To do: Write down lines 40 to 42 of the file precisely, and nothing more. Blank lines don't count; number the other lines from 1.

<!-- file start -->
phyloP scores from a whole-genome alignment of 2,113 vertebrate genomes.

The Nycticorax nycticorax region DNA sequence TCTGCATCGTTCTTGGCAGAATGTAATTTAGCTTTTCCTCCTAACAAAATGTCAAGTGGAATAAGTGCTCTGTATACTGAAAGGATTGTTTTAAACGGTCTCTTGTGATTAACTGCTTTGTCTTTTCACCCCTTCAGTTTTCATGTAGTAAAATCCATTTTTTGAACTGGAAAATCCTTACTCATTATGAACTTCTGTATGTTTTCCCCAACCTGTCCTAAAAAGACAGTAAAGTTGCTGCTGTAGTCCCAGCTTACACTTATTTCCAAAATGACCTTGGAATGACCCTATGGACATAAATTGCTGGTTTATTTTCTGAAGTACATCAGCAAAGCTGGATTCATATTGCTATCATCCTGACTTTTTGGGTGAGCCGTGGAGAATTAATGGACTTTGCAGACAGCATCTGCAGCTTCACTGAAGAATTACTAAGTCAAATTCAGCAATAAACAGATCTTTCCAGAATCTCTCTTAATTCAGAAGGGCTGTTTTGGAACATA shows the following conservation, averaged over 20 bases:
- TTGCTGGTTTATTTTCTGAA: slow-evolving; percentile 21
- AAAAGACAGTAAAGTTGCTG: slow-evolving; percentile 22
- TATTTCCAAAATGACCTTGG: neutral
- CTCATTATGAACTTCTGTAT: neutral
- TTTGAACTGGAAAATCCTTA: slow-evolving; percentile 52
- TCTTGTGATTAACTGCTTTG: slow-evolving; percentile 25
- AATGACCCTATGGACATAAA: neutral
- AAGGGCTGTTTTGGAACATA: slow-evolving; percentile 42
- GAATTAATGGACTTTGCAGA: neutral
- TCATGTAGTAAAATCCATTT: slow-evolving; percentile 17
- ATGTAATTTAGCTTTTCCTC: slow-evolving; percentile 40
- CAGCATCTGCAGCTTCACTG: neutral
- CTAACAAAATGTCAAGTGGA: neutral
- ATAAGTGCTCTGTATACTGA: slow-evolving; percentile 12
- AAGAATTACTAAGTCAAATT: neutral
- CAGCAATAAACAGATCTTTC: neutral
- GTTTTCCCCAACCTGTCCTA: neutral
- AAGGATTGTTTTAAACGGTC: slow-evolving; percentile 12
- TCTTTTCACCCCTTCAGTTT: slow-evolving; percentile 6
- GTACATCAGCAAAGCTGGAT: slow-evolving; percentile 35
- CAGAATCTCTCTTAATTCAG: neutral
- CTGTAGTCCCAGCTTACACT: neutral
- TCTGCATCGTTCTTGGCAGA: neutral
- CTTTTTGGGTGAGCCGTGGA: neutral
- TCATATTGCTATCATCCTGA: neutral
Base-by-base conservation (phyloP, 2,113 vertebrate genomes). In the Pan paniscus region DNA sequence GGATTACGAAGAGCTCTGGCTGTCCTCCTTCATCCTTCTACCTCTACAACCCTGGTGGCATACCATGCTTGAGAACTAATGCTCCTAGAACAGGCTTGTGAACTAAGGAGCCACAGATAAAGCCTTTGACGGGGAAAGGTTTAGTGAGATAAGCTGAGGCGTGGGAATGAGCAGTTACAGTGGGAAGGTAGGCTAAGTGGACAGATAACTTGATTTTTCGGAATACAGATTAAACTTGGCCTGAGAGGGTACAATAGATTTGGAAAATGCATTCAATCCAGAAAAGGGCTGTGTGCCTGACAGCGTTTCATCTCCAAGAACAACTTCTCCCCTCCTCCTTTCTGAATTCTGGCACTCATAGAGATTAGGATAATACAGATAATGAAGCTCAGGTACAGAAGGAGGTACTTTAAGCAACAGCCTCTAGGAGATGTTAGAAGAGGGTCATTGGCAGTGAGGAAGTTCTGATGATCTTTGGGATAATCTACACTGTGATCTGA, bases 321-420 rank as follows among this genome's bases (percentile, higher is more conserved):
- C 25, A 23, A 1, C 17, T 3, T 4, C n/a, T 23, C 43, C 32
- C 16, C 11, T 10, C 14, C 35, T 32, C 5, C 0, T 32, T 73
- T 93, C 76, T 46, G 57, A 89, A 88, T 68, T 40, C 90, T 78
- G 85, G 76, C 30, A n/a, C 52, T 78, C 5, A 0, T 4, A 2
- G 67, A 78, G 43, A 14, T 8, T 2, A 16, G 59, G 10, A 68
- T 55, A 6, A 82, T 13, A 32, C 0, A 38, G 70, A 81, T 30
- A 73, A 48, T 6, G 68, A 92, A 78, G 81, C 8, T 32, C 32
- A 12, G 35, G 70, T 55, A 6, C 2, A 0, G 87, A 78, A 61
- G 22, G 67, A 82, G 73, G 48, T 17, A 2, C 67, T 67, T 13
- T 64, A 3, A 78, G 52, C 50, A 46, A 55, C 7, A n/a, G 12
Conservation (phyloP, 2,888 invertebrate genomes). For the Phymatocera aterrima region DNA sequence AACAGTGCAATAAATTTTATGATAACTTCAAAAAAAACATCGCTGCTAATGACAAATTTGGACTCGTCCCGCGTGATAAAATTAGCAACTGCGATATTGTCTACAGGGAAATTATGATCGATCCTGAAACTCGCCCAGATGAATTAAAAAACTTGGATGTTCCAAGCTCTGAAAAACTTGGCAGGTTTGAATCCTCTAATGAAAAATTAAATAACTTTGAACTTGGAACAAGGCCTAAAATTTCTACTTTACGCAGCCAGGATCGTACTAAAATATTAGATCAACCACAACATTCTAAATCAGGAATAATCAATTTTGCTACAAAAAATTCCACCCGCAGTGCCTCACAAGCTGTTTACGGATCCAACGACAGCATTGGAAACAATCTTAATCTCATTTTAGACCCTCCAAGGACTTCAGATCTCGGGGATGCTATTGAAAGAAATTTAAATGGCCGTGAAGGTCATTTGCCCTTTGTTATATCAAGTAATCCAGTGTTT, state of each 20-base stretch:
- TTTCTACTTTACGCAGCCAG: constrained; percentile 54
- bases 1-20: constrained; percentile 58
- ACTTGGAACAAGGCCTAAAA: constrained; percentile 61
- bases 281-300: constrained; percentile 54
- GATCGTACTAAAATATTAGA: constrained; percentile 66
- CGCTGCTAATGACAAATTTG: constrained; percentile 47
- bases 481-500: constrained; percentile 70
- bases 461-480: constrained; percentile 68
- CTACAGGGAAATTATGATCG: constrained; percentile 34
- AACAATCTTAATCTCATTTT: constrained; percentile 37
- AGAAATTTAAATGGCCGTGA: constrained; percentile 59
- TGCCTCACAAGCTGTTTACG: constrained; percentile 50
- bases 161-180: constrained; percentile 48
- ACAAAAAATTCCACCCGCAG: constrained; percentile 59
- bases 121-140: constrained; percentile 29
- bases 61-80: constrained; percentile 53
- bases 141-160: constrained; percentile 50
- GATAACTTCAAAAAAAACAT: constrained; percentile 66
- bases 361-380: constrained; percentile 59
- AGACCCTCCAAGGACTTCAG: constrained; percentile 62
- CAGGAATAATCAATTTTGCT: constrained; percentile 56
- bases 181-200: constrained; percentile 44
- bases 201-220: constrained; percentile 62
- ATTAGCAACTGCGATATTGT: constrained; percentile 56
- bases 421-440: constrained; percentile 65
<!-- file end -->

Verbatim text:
- TTTCTACTTTACGCAGCCAG: constrained; percentile 54
- bases 1-20: constrained; percentile 58
- ACTTGGAACAAGGCCTAAAA: constrained; percentile 61